‘Job creation’ and rail

The latest talking point parroted by the Left in its campaign to secure (borrowed) federal dollars for high-speed rail in North Carolina is that the project would create 4,800 jobs, and that blocking the funding would destroy those illusory jobs. (As an example, here’s a tweet from Raleigh City Councilwoman Mary Anne Baldwin.)

Assuming you buy the job-creation line, let’s do the math. Washington has dangled $500 million as an enticement to participate in the project. That funding would lead to 4,800 jobs. So each job would cost taxpayers $104,167. Deal?

But wait, there’s more. Much more. Anyone who’s spent more than a few seconds studying the economics of passenger rail knows that the start-up costs are merely a down payment. No North American rail line covers its operating expenses with fares (in fact, most pay less than half their way at the ticket booth) and high-speed rail would not ease traffic congestion, since the average North Carolinian would take a round-trip ride on the train once every 27 years.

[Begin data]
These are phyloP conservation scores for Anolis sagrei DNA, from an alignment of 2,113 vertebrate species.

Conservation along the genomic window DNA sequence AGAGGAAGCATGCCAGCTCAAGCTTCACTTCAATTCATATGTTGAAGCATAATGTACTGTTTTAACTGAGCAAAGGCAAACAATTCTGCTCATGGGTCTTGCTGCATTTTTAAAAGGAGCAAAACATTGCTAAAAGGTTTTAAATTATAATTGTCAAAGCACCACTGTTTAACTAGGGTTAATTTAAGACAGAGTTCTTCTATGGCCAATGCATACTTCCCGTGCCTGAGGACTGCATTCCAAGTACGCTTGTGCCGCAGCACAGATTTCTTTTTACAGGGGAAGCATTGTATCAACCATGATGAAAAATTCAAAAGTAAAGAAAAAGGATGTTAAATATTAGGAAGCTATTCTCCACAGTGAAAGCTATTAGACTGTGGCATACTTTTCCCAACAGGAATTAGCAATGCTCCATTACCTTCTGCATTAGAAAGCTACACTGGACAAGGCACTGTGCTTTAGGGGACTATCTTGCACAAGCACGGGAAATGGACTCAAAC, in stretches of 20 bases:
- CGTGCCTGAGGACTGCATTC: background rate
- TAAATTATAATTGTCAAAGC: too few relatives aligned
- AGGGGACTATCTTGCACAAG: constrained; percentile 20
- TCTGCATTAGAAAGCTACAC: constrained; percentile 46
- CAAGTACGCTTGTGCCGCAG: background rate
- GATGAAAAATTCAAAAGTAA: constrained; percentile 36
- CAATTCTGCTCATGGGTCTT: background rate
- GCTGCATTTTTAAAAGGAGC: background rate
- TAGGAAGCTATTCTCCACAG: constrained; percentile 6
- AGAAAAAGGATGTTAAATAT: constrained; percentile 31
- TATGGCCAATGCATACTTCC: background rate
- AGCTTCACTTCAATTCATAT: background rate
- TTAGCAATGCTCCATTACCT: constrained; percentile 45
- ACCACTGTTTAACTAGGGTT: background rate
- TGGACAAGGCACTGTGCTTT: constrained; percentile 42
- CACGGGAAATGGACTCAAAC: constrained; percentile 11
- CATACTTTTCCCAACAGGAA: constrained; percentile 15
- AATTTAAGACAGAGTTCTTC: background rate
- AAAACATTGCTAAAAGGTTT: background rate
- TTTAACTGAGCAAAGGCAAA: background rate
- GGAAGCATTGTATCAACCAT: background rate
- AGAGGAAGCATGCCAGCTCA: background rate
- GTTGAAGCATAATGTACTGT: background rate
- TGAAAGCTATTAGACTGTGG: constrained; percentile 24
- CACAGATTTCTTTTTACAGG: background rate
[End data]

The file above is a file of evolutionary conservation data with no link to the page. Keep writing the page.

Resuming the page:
But trains are really cool, and much more civilized than using cars, and besides, we’re flush with cash. Right?

Rick Henderson / NcIcl-dot-0rg

Rick Henderson became editor-in-chief of Carolina Journal in August 2016 after being managing editor of Carolina Journal since April 2009. Before that, he had worked more than...

Reader Comments

  • George Leef

    This is a perfect example of the economic problem of big government. The resources necessary for the rail line will be diverted from profitable uses elsewhere and devoted to an “investment” that will make some politicians and activists delighted but soak the taxpayers endlessly. Individuals don’t waste their own time and money on work or hobbies that bring them less value than cost, but politicians aren’t spending their own money.

  • Rick, I’ve heard that someone in the GA has filed a bill to question the obtaining of rail funds to improve passenger rail service. Do you have any updates on that?

  • Rick Henderson

    Jenna, it’s House Bill 422 (http://www.ncleg.net/gascripts/BillLookUp/BillLookUp.pl?Session=2011&BillID=H422), now before the Transportation Committee. Ric Killian of Charlotte is the lead sponsor.